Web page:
European Union: Power and Policy-Making

By Jeremy J. Richardson | Go to book overview
Save to active project


The Court of Justice and the European policyprocess

Daniel Wincott


Somewhat belatedly the Court of Justice is now being subjected to sustained political analysis and taken into account in the general political science literature on European integration (Burley and Mattli 1993; Volcansek 1992; Weiler 1993; Weiler 1994; Alter and Meunier-Aitsahalia 1994; Garrett 1992; Garrett and Weingast 1993). According to some of these analyses the Court has played a role, perhaps even the crucial one in the integration process, acting as 'the principal motor for the integration of Europe' (Mancini, cited in Volcansek 1992:109). Some studies have suggested that the Court is 'an unsung hero' of the 'unexpected twist' by which, in the face of the scepticism of most political science and international relations theory, the EC became 'something far more than an international organisation of independent sovereigns' (Burley and Mattli 1993:41). Other political analysts have argued that the Court simply reflects the interests of dominant member states, having little independent influence (Garrett 1992), and certainly incapable of 'imposing' a policy which was not within the set of relatively well-defined member state preferences (Garrett and Weingast 1993).

Adopting a policy perspective, the argument presented here takes up a position somewhere between these extremes. I argue that the Court should not be viewed as an imposing and wholly independent institution which is 'forcing' (as Volcansek claims of economic integration 1992:109) or has 'engineered' (Burley and Mattli 1993:44 on 'legal integration') integration. But neither should the role of the Court be minimised. Instead, an image is sketched of the Court as one actor among many in the European policy process.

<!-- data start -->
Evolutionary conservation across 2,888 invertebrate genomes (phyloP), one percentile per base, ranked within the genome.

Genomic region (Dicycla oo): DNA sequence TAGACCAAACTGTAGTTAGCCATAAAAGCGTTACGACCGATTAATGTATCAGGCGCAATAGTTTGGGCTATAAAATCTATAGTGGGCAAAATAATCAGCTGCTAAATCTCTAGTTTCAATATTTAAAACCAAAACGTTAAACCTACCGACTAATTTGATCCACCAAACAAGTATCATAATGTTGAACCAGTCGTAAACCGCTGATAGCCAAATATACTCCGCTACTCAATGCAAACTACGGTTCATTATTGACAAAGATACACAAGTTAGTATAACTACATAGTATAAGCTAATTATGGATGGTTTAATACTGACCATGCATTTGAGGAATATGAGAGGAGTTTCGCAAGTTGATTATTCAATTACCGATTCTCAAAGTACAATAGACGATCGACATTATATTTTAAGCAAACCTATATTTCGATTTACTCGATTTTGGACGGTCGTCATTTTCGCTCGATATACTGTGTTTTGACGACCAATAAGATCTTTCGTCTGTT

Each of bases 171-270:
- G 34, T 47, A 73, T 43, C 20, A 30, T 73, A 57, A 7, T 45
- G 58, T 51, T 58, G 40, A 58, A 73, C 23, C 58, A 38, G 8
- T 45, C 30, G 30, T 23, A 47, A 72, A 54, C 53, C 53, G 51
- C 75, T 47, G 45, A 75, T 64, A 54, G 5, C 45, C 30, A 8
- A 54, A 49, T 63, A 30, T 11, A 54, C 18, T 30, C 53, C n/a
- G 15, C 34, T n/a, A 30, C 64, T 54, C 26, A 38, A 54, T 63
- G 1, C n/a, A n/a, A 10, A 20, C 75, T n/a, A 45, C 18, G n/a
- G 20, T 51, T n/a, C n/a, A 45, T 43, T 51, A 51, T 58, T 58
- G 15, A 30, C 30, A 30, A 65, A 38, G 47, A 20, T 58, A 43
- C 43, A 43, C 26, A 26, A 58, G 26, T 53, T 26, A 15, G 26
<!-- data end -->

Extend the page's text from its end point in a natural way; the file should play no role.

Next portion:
The language of policy analysis, describing policy-making as a process of negotiation and mutual adjustment, is particularly appropriate for analysing European integration. In addition, policy and the policy process in Europe have been subject to continual mutation; thus, an analysis which attributes a rational and synoptic control of integration to a single institution or group is likely to be misleading. Instead, emphasis on the contingencies of the construction of policy 'problems' and 'solutions' and how they are brought together, and on the influence of ideas and knowledge is more likely to provide a fruitful prospectus for research. The contribution of the Court of Justice to the integration process should be seen in this light.

This chapter will be divided into three further sections. In the first of these sections the role of the Court in the process of 'constitutionalising' the Treaty of Rome, and also in the general development of Community law, will be examined. The second section will consider


Notes for this page

Add a new note
If you are trying to select text to create highlights or citations, remember that you must now click or tap on the first word, and then click or tap on the last word.
Loading One moment ...
Project items
Cite this page

Cited page

Citations are available only to our active members.
Sign up now to cite pages or passages in MLA, APA and Chicago citation styles.

Cited page

Bookmark this page
European Union: Power and Policy-Making


Text size Smaller Larger
Search within

Search within this book

Look up

Look up a word

  • Dictionary
  • Thesaurus
Please submit a word or phrase above.
Print this page

Print this page

Why can't I print more than one page at a time?

While we understand printed pages are helpful to our users, this limitation is necessary to help protect our publishers' copyrighted material and prevent its unlawful distribution. We are sorry for any inconvenience.
Full screen
/ 300

matching results for page

Cited passage

Citations are available only to our active members.
Sign up now to cite pages or passages in MLA, APA and Chicago citation styles.

Cited passage

Welcome to the new Questia Reader

The Questia Reader has been updated to provide you with an even better online reading experience.  It is now 100% Responsive, which means you can read our books and articles on any sized device you wish.  All of your favorite tools like notes, highlights, and citations are still here, but the way you select text has been updated to be easier to use, especially on touchscreen devices.  Here's how:

1. Click or tap the first word you want to select.
2. Click or tap the last word you want to select.

OK, got it!

Thanks for trying Questia!

Please continue trying out our research tools, but please note, full functionality is available only to our active members.

Your work will be lost once you leave this Web page.

For full access in an ad-free environment, sign up now for a FREE, 1-day trial.

Already a member? Log in now.

Are you sure you want to delete this highlight?